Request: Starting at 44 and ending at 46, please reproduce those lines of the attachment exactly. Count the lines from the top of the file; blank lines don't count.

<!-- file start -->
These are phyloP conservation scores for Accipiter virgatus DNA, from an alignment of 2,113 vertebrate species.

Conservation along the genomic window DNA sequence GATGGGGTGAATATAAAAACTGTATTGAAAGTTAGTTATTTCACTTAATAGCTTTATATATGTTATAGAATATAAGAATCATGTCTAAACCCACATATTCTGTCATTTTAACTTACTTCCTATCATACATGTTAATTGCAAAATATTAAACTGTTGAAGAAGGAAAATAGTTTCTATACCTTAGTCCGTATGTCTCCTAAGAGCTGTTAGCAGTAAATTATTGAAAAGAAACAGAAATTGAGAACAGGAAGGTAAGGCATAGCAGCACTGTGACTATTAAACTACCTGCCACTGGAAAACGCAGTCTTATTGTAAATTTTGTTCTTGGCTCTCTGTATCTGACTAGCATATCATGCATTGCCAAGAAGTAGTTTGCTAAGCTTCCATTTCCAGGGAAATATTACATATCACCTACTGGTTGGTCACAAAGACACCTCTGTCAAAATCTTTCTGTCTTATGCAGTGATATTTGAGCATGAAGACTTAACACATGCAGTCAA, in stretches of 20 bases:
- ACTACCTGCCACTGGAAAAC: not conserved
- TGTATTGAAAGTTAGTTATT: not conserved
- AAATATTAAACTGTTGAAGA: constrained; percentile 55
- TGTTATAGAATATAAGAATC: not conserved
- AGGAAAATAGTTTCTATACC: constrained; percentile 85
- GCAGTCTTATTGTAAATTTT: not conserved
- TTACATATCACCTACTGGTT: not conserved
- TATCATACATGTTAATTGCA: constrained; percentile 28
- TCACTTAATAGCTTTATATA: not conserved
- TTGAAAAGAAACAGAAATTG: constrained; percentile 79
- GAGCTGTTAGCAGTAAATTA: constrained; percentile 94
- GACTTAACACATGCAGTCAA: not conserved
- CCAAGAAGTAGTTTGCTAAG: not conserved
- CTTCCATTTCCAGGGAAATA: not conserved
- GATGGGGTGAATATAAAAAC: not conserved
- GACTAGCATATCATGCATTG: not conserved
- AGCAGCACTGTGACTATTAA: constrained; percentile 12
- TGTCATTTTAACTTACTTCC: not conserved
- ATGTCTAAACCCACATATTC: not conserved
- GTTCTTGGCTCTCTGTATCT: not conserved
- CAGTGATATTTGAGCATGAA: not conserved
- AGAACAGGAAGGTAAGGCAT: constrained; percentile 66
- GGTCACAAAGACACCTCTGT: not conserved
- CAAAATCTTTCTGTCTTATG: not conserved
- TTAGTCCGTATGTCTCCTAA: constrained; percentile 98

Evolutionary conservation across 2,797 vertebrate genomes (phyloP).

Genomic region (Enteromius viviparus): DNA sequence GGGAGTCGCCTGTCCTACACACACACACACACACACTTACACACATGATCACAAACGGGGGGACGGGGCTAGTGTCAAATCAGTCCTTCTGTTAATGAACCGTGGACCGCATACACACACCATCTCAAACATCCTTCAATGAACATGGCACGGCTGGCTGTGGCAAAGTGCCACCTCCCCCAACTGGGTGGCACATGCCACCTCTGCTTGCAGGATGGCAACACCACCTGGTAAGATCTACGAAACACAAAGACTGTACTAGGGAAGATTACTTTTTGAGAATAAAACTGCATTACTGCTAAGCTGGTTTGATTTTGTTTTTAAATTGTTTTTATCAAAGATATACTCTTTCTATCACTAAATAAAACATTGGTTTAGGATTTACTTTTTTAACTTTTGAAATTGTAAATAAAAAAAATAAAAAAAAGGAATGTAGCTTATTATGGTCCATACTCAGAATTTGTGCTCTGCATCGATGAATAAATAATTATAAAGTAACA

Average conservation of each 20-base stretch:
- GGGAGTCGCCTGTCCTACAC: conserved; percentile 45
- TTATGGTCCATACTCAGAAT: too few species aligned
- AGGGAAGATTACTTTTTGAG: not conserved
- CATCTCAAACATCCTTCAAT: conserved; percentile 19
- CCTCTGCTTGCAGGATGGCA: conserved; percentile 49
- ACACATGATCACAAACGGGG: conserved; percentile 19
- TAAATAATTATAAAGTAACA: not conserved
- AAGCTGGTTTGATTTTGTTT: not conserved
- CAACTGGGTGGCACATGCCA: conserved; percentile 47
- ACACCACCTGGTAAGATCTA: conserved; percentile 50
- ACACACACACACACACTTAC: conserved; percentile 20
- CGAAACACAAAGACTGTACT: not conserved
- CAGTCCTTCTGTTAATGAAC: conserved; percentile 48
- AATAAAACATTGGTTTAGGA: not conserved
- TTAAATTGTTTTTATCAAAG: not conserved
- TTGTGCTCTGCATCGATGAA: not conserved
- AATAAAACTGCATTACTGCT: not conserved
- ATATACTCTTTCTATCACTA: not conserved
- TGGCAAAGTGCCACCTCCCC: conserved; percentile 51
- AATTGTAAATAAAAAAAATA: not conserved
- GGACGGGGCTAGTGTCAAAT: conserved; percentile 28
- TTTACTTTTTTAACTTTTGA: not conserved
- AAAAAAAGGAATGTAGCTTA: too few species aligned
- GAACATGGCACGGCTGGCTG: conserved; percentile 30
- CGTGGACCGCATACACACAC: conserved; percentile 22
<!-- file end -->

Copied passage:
- AATAAAACATTGGTTTAGGA: not conserved
- TTAAATTGTTTTTATCAAAG: not conserved
- TTGTGCTCTGCATCGATGAA: not conserved